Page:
“Leadership is practiced not so much in words as in attitude and in actions.”

~Harold S. Geneen


March 25, 2011


Site Visitors and Surveyors all around us …

Whew … as you all know, we are in the midst of accreditation surveys on all fronts of our organization. Last week we went through the vigorous triennial survey in our medical center from the Joint Commission. Our sincerest thanks to all of you who put your time and effort into making this survey such a success. Compliments and comments we received from the surveyors – “engaging”, “integration”, “teamwork” – occurred as they reviewed our programs and commended us on many excellent practices. The preliminary results indicate few direct findings and indirect findings. All of these are opportunities for us to further improve our care. The surveyors remarked “Remarkably few findings for an organization of your size and complexity”. We have 45 days to provide evidence of compliance with the direct findings and 60 days with the indirect findings. All of the findings are correctable and we will be providing evidence of continued compliance. Keep up the good work and we’ll have these taken care of well within the allotted time frame. Last week we highlighted the leadership of several key people in preparing us for this survey. Today, we would like to acknowledge and thank ALL of you for your leadership – a TJC survey is an excellent indicator of the ‘health’ of a healthcare system …… it is an important yardstick of how well health care clinicians ‘team up’. We ‘teamed-up’ very well. Thank you.

Although it was less visible than the TJC survey, we want to let you know that also on campus last week was the site visitors for the Association for Accreditation of Human Research Protection Program (AAHRPP). We were already one of the first academic centers to be accredited and we have been accredited for the last three years. The AAHRPP accredits research organizations that provide comprehensive protections to research subjects. The surveyors met and held interviews with many of our researchers and administrative leaders to help understand the roles, responsibilities, and interactions among the researchers as well as components of our organization and our relationship with the Human Research Protection Program. Our thanks go to our colleagues in the Office of Human Research Protection for all their hard work and support prior to and during the site visit. It seemed like this survey too went very well, though we will receive formal notification in a few weeks … more on this later.

On our radar now is the Southern Association of Colleges and Schools (SACS) re-accreditation site visit that is coming up next week. Have you QEP’d? SACS requires a Quality Enhance Plan (QEP). Our QEP topic Cultural Competency – led to the name of our QEP -Healthy Perspectives: Better Health Care through Better Understanding. We will be rolling out the QEP after the site visit and will target first-year students whose careers will involve patient care. Online instructions, small group settings and other ways of encouraging students to respect and consider cultural difference when treating patients will be deployed. The SACS surveyors will be at the GHSU-UGA Medical Partnership and the Southwest Georgia campus on this coming Monday. They will be in Augusta Tuesday through Thursday. We want to thank our colleagues who have served on the committees and dedicated their time, effort, ideas, and plans to the reaccreditation process. We are optimistic that this survey will be a successful one as well. However, we still need your help and involvement and we ask that you check out the website and video at so that you are fully prepared for this survey …. One more hurdle to jump next week. Hopefully there will be no more surveys for a while! Thank you for your leadership and support.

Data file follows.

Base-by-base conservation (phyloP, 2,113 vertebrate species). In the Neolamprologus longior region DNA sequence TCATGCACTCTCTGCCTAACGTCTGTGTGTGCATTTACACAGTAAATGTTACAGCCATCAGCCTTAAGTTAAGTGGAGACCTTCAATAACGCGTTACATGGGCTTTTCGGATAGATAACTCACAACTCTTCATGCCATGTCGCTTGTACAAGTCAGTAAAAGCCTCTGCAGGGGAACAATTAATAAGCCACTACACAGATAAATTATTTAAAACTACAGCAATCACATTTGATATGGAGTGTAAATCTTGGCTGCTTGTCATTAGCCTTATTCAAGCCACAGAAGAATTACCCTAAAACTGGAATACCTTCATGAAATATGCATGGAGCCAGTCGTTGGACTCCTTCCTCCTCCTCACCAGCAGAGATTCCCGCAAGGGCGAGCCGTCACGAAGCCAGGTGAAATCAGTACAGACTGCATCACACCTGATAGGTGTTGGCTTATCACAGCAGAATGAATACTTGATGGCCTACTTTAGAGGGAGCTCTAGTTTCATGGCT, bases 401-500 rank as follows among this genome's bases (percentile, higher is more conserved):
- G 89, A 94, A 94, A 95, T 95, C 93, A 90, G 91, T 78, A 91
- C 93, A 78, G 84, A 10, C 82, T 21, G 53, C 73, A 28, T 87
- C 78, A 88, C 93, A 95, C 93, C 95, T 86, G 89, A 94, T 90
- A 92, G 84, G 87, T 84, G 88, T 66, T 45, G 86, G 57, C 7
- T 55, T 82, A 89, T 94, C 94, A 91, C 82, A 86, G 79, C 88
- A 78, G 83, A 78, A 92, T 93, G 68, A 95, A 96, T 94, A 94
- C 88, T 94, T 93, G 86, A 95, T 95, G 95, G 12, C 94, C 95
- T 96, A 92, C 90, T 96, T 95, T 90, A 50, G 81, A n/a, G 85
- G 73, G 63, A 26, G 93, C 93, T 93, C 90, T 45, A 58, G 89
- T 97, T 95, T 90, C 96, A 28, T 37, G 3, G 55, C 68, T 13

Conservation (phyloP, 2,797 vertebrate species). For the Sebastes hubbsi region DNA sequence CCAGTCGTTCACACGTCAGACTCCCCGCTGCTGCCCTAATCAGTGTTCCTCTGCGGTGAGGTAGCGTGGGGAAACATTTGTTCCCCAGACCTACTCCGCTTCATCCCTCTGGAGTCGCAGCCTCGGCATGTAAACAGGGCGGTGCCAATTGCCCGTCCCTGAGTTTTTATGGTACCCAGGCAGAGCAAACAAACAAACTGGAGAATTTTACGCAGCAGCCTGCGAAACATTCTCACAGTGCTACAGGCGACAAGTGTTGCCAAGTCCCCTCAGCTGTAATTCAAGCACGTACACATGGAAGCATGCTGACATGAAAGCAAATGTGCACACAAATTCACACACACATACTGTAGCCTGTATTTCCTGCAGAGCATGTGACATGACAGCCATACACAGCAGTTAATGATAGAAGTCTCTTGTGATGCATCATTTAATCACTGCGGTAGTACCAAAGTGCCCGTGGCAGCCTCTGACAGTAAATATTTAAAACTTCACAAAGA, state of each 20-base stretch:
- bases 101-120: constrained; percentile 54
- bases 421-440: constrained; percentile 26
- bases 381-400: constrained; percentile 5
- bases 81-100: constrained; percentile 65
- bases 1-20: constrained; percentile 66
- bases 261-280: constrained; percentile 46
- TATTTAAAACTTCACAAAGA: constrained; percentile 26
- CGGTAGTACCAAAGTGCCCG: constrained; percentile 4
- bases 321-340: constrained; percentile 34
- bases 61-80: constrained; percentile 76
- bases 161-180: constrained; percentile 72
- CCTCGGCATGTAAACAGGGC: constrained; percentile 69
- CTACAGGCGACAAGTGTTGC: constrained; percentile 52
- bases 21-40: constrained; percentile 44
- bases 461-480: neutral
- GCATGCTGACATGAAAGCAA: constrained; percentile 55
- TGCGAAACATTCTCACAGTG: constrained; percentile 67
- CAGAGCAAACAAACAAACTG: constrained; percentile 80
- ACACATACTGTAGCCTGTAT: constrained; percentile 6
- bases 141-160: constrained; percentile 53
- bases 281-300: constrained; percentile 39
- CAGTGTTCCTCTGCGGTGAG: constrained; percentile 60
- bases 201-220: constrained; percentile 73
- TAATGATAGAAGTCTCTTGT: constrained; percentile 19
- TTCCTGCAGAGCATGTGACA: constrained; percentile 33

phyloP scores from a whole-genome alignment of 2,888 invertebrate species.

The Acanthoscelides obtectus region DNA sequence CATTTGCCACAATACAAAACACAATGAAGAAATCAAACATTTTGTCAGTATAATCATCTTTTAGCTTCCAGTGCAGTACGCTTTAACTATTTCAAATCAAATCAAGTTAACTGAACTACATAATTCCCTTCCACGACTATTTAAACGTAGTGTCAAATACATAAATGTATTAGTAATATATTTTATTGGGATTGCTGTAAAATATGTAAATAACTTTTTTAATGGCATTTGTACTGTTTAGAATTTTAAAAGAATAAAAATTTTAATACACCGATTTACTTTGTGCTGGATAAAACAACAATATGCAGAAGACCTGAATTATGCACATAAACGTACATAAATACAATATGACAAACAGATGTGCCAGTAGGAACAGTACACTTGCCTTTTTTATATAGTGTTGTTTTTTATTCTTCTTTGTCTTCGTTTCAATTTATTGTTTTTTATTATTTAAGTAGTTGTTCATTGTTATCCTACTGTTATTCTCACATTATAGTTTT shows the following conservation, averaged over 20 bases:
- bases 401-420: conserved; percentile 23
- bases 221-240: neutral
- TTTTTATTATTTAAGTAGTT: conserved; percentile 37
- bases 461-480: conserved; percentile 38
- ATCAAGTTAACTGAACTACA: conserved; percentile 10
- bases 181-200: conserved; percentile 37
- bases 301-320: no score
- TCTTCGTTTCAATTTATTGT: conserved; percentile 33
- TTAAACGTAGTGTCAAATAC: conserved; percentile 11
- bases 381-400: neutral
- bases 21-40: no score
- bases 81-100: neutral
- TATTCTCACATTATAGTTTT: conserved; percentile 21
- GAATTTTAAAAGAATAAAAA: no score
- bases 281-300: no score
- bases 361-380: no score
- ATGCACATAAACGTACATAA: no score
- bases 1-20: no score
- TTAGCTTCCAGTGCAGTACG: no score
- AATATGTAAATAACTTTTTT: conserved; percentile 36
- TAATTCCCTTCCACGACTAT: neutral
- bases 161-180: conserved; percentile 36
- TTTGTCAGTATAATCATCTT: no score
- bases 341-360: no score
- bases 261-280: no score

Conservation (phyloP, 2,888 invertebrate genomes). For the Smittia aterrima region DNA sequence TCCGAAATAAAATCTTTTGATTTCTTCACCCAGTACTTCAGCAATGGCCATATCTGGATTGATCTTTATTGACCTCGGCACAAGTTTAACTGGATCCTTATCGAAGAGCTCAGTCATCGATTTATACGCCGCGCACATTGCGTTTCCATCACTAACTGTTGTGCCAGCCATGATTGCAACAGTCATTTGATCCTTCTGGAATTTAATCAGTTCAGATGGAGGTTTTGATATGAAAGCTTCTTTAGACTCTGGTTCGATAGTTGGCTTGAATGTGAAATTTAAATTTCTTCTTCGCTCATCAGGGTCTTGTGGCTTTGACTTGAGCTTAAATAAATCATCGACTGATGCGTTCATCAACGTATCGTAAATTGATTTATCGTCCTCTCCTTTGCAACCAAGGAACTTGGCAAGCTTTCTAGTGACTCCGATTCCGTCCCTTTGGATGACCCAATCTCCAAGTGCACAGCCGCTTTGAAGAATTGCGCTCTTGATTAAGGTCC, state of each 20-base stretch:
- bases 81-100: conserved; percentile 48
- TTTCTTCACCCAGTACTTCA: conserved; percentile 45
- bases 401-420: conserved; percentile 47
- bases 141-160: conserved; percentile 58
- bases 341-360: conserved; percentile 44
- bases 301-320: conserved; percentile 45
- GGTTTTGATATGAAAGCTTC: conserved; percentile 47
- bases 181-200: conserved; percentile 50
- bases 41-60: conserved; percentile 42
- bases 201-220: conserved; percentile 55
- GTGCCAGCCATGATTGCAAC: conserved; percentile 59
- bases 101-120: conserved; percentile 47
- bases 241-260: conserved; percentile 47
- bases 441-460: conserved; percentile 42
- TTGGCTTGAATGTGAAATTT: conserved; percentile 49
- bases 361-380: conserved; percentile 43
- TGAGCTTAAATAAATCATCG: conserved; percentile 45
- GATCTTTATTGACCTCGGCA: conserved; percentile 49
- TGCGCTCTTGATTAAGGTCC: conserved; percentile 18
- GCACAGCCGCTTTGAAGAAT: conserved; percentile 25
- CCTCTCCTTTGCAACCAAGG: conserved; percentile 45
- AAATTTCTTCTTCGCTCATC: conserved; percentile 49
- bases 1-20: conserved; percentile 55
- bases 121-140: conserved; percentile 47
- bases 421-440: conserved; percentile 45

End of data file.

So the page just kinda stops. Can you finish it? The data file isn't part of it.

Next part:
New Appointment …

One great aspect of the SACS review is that is has helped us focus more on our institutional commitment to cultural competency and ensuring that we have the leadership and resources in place to develop our competency. Accordingly, please join us in congratulating Dr. W. Kent Guion on his recent appointment of Associate Provost for Multicultural Affairs at GHSU. Dr. Guion has been in the capacity of Interim Dean of the College of Allied Health Sciences. We are looking forward to the teamwork of the MCG Office of Diversity Affairs and Dr. Guion’s office as we move forward with the cultural competency of the institution. He will lead the institution in the QEP effort of cultural competency. Congratulations Dr. Guion on this very important appointment.